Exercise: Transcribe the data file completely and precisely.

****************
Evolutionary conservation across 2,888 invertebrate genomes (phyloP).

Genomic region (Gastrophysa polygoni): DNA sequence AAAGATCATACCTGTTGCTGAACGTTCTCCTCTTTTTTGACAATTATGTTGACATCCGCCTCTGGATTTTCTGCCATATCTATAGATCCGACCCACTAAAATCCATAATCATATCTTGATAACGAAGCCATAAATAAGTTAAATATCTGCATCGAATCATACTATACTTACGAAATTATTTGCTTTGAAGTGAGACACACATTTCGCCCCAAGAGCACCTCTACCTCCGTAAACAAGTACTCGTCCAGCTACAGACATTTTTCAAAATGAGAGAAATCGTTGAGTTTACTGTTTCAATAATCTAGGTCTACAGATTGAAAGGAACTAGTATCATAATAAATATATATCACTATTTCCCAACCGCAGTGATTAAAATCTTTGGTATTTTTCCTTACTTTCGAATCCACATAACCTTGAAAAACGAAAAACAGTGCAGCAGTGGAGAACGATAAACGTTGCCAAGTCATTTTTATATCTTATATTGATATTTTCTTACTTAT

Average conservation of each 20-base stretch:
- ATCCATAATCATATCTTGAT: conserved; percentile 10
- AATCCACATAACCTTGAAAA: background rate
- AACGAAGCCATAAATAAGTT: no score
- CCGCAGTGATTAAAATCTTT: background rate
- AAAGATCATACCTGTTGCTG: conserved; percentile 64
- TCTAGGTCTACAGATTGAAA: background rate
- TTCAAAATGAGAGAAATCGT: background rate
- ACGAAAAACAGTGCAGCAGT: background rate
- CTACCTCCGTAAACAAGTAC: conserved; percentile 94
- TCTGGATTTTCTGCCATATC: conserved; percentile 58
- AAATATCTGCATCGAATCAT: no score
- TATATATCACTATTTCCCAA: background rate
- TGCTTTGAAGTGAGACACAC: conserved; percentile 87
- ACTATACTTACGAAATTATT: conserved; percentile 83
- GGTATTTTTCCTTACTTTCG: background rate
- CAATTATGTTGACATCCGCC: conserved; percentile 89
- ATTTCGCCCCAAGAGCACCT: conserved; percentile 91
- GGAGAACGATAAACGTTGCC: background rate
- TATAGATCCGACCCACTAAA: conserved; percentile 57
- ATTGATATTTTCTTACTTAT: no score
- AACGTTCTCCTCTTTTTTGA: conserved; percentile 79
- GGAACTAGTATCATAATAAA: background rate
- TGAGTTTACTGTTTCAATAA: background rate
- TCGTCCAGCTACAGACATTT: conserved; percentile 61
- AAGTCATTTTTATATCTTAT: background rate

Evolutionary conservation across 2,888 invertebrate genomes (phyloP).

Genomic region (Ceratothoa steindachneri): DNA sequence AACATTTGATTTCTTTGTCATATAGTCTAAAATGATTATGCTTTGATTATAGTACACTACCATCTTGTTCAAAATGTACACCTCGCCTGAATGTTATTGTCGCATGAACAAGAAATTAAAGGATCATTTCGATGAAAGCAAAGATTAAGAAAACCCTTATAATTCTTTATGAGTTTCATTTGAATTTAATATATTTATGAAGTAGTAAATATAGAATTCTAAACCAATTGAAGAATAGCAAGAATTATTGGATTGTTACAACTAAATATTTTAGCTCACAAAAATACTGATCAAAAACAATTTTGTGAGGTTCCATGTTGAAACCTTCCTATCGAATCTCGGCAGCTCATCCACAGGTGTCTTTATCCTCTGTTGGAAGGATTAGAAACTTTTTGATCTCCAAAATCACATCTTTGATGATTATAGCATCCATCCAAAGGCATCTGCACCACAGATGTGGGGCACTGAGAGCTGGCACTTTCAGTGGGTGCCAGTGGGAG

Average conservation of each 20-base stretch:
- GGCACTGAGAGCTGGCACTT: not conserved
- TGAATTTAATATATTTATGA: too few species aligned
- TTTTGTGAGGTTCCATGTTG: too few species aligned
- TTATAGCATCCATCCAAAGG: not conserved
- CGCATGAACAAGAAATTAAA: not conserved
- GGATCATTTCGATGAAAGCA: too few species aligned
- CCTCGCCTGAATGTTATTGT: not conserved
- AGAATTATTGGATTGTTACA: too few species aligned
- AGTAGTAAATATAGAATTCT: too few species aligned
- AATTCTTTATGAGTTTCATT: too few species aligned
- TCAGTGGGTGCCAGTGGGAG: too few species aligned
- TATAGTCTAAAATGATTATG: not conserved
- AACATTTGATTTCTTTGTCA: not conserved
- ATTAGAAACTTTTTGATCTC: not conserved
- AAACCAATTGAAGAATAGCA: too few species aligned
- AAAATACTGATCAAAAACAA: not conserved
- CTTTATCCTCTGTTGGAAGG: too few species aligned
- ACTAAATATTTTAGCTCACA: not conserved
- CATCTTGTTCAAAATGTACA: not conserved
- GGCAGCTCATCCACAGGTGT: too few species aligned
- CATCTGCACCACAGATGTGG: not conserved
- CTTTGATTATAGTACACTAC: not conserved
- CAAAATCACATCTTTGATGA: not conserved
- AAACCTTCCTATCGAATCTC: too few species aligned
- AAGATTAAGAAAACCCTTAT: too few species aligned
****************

Evolutionary conservation across 2,888 invertebrate genomes (phyloP).

Genomic region (Gastrophysa polygoni): DNA sequence AAAGATCATACCTGTTGCTGAACGTTCTCCTCTTTTTTGACAATTATGTTGACATCCGCCTCTGGATTTTCTGCCATATCTATAGATCCGACCCACTAAAATCCATAATCATATCTTGATAACGAAGCCATAAATAAGTTAAATATCTGCATCGAATCATACTATACTTACGAAATTATTTGCTTTGAAGTGAGACACACATTTCGCCCCAAGAGCACCTCTACCTCCGTAAACAAGTACTCGTCCAGCTACAGACATTTTTCAAAATGAGAGAAATCGTTGAGTTTACTGTTTCAATAATCTAGGTCTACAGATTGAAAGGAACTAGTATCATAATAAATATATATCACTATTTCCCAACCGCAGTGATTAAAATCTTTGGTATTTTTCCTTACTTTCGAATCCACATAACCTTGAAAAACGAAAAACAGTGCAGCAGTGGAGAACGATAAACGTTGCCAAGTCATTTTTATATCTTATATTGATATTTTCTTACTTAT

Average conservation of each 20-base stretch:
- ATCCATAATCATATCTTGAT: conserved; percentile 10
- AATCCACATAACCTTGAAAA: background rate
- AACGAAGCCATAAATAAGTT: no score
- CCGCAGTGATTAAAATCTTT: background rate
- AAAGATCATACCTGTTGCTG: conserved; percentile 64
- TCTAGGTCTACAGATTGAAA: background rate
- TTCAAAATGAGAGAAATCGT: background rate
- ACGAAAAACAGTGCAGCAGT: background rate
- CTACCTCCGTAAACAAGTAC: conserved; percentile 94
- TCTGGATTTTCTGCCATATC: conserved; percentile 58
- AAATATCTGCATCGAATCAT: no score
- TATATATCACTATTTCCCAA: background rate
- TGCTTTGAAGTGAGACACAC: conserved; percentile 87
- ACTATACTTACGAAATTATT: conserved; percentile 83
- GGTATTTTTCCTTACTTTCG: background rate
- CAATTATGTTGACATCCGCC: conserved; percentile 89
- ATTTCGCCCCAAGAGCACCT: conserved; percentile 91
- GGAGAACGATAAACGTTGCC: background rate
- TATAGATCCGACCCACTAAA: conserved; percentile 57
- ATTGATATTTTCTTACTTAT: no score
- AACGTTCTCCTCTTTTTTGA: conserved; percentile 79
- GGAACTAGTATCATAATAAA: background rate
- TGAGTTTACTGTTTCAATAA: background rate
- TCGTCCAGCTACAGACATTT: conserved; percentile 61
- AAGTCATTTTTATATCTTAT: background rate

Evolutionary conservation across 2,888 invertebrate genomes (phyloP).

Genomic region (Ceratothoa steindachneri): DNA sequence AACATTTGATTTCTTTGTCATATAGTCTAAAATGATTATGCTTTGATTATAGTACACTACCATCTTGTTCAAAATGTACACCTCGCCTGAATGTTATTGTCGCATGAACAAGAAATTAAAGGATCATTTCGATGAAAGCAAAGATTAAGAAAACCCTTATAATTCTTTATGAGTTTCATTTGAATTTAATATATTTATGAAGTAGTAAATATAGAATTCTAAACCAATTGAAGAATAGCAAGAATTATTGGATTGTTACAACTAAATATTTTAGCTCACAAAAATACTGATCAAAAACAATTTTGTGAGGTTCCATGTTGAAACCTTCCTATCGAATCTCGGCAGCTCATCCACAGGTGTCTTTATCCTCTGTTGGAAGGATTAGAAACTTTTTGATCTCCAAAATCACATCTTTGATGATTATAGCATCCATCCAAAGGCATCTGCACCACAGATGTGGGGCACTGAGAGCTGGCACTTTCAGTGGGTGCCAGTGGGAG

Average conservation of each 20-base stretch:
- GGCACTGAGAGCTGGCACTT: not conserved
- TGAATTTAATATATTTATGA: too few species aligned
- TTTTGTGAGGTTCCATGTTG: too few species aligned
- TTATAGCATCCATCCAAAGG: not conserved
- CGCATGAACAAGAAATTAAA: not conserved
- GGATCATTTCGATGAAAGCA: too few species aligned
- CCTCGCCTGAATGTTATTGT: not conserved
- AGAATTATTGGATTGTTACA: too few species aligned
- AGTAGTAAATATAGAATTCT: too few species aligned
- AATTCTTTATGAGTTTCATT: too few species aligned
- TCAGTGGGTGCCAGTGGGAG: too few species aligned
- TATAGTCTAAAATGATTATG: not conserved
- AACATTTGATTTCTTTGTCA: not conserved
- ATTAGAAACTTTTTGATCTC: not conserved
- AAACCAATTGAAGAATAGCA: too few species aligned
- AAAATACTGATCAAAAACAA: not conserved
- CTTTATCCTCTGTTGGAAGG: too few species aligned
- ACTAAATATTTTAGCTCACA: not conserved
- CATCTTGTTCAAAATGTACA: not conserved
- GGCAGCTCATCCACAGGTGT: too few species aligned
- CATCTGCACCACAGATGTGG: not conserved
- CTTTGATTATAGTACACTAC: not conserved
- CAAAATCACATCTTTGATGA: not conserved
- AAACCTTCCTATCGAATCTC: too few species aligned
- AAGATTAAGAAAACCCTTAT: too few species aligned